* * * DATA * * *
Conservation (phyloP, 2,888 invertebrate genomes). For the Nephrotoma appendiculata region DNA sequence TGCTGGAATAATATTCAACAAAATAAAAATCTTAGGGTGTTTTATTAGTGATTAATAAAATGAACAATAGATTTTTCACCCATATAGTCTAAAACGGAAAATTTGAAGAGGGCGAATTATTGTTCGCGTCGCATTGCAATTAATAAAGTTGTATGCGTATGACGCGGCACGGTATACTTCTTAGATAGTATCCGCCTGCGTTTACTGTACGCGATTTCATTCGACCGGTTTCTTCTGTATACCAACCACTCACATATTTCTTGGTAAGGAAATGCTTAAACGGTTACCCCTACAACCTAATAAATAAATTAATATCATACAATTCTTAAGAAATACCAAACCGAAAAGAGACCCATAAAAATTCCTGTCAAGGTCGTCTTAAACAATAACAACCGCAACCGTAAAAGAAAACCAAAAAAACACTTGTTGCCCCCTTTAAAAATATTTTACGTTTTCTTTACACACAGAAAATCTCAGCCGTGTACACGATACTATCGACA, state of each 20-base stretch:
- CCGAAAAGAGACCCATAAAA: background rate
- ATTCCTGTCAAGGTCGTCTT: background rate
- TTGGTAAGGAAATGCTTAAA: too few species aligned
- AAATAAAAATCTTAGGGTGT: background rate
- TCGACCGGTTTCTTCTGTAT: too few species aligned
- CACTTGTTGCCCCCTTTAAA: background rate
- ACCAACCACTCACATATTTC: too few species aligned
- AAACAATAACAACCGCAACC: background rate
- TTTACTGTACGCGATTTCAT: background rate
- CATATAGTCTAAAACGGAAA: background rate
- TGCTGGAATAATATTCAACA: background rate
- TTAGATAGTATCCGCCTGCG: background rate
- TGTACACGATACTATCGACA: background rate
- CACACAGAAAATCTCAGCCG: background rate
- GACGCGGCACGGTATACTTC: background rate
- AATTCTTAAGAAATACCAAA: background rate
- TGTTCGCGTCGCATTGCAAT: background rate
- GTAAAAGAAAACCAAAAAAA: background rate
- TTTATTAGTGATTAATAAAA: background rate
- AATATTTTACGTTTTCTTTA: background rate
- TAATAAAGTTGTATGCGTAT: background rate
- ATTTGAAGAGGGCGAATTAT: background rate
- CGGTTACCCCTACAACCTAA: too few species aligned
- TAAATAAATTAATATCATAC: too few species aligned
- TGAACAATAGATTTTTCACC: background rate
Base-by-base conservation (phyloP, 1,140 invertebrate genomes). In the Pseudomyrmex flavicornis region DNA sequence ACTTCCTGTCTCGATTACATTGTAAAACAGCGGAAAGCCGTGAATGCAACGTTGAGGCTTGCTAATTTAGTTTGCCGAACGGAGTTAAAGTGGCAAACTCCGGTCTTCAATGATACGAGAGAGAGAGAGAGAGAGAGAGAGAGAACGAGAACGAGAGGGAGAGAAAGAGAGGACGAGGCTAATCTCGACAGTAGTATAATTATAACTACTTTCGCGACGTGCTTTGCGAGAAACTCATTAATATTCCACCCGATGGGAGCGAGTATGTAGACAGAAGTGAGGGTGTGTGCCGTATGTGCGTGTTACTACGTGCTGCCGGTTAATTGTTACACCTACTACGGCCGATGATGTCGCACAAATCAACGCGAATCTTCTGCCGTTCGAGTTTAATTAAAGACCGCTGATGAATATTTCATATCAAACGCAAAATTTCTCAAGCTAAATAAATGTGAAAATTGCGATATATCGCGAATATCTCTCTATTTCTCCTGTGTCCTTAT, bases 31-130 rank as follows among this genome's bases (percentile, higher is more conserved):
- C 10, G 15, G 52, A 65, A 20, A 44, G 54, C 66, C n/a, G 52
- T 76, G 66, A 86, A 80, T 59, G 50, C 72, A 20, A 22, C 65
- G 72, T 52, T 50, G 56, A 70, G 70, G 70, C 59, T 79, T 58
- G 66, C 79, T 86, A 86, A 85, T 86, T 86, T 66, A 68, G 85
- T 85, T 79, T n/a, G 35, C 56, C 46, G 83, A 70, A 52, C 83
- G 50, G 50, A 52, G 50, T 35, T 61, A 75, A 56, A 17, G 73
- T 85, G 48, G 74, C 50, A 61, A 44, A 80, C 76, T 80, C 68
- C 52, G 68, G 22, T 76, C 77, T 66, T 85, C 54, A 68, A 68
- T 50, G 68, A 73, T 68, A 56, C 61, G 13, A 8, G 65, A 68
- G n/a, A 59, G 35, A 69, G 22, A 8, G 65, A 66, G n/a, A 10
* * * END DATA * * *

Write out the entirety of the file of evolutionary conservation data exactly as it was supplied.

Conservation (phyloP, 2,888 invertebrate genomes). For the Nephrotoma appendiculata region DNA sequence TGCTGGAATAATATTCAACAAAATAAAAATCTTAGGGTGTTTTATTAGTGATTAATAAAATGAACAATAGATTTTTCACCCATATAGTCTAAAACGGAAAATTTGAAGAGGGCGAATTATTGTTCGCGTCGCATTGCAATTAATAAAGTTGTATGCGTATGACGCGGCACGGTATACTTCTTAGATAGTATCCGCCTGCGTTTACTGTACGCGATTTCATTCGACCGGTTTCTTCTGTATACCAACCACTCACATATTTCTTGGTAAGGAAATGCTTAAACGGTTACCCCTACAACCTAATAAATAAATTAATATCATACAATTCTTAAGAAATACCAAACCGAAAAGAGACCCATAAAAATTCCTGTCAAGGTCGTCTTAAACAATAACAACCGCAACCGTAAAAGAAAACCAAAAAAACACTTGTTGCCCCCTTTAAAAATATTTTACGTTTTCTTTACACACAGAAAATCTCAGCCGTGTACACGATACTATCGACA, state of each 20-base stretch:
- CCGAAAAGAGACCCATAAAA: background rate
- ATTCCTGTCAAGGTCGTCTT: background rate
- TTGGTAAGGAAATGCTTAAA: too few species aligned
- AAATAAAAATCTTAGGGTGT: background rate
- TCGACCGGTTTCTTCTGTAT: too few species aligned
- CACTTGTTGCCCCCTTTAAA: background rate
- ACCAACCACTCACATATTTC: too few species aligned
- AAACAATAACAACCGCAACC: background rate
- TTTACTGTACGCGATTTCAT: background rate
- CATATAGTCTAAAACGGAAA: background rate
- TGCTGGAATAATATTCAACA: background rate
- TTAGATAGTATCCGCCTGCG: background rate
- TGTACACGATACTATCGACA: background rate
- CACACAGAAAATCTCAGCCG: background rate
- GACGCGGCACGGTATACTTC: background rate
- AATTCTTAAGAAATACCAAA: background rate
- TGTTCGCGTCGCATTGCAAT: background rate
- GTAAAAGAAAACCAAAAAAA: background rate
- TTTATTAGTGATTAATAAAA: background rate
- AATATTTTACGTTTTCTTTA: background rate
- TAATAAAGTTGTATGCGTAT: background rate
- ATTTGAAGAGGGCGAATTAT: background rate
- CGGTTACCCCTACAACCTAA: too few species aligned
- TAAATAAATTAATATCATAC: too few species aligned
- TGAACAATAGATTTTTCACC: background rate
Base-by-base conservation (phyloP, 1,140 invertebrate genomes). In the Pseudomyrmex flavicornis region DNA sequence ACTTCCTGTCTCGATTACATTGTAAAACAGCGGAAAGCCGTGAATGCAACGTTGAGGCTTGCTAATTTAGTTTGCCGAACGGAGTTAAAGTGGCAAACTCCGGTCTTCAATGATACGAGAGAGAGAGAGAGAGAGAGAGAGAGAACGAGAACGAGAGGGAGAGAAAGAGAGGACGAGGCTAATCTCGACAGTAGTATAATTATAACTACTTTCGCGACGTGCTTTGCGAGAAACTCATTAATATTCCACCCGATGGGAGCGAGTATGTAGACAGAAGTGAGGGTGTGTGCCGTATGTGCGTGTTACTACGTGCTGCCGGTTAATTGTTACACCTACTACGGCCGATGATGTCGCACAAATCAACGCGAATCTTCTGCCGTTCGAGTTTAATTAAAGACCGCTGATGAATATTTCATATCAAACGCAAAATTTCTCAAGCTAAATAAATGTGAAAATTGCGATATATCGCGAATATCTCTCTATTTCTCCTGTGTCCTTAT, bases 31-130 rank as follows among this genome's bases (percentile, higher is more conserved):
- C 10, G 15, G 52, A 65, A 20, A 44, G 54, C 66, C n/a, G 52
- T 76, G 66, A 86, A 80, T 59, G 50, C 72, A 20, A 22, C 65
- G 72, T 52, T 50, G 56, A 70, G 70, G 70, C 59, T 79, T 58
- G 66, C 79, T 86, A 86, A 85, T 86, T 86, T 66, A 68, G 85
- T 85, T 79, T n/a, G 35, C 56, C 46, G 83, A 70, A 52, C 83
- G 50, G 50, A 52, G 50, T 35, T 61, A 75, A 56, A 17, G 73
- T 85, G 48, G 74, C 50, A 61, A 44, A 80, C 76, T 80, C 68
- C 52, G 68, G 22, T 76, C 77, T 66, T 85, C 54, A 68, A 68
- T 50, G 68, A 73, T 68, A 56, C 61, G 13, A 8, G 65, A 68
- G n/a, A 59, G 35, A 69, G 22, A 8, G 65, A 66, G n/a, A 10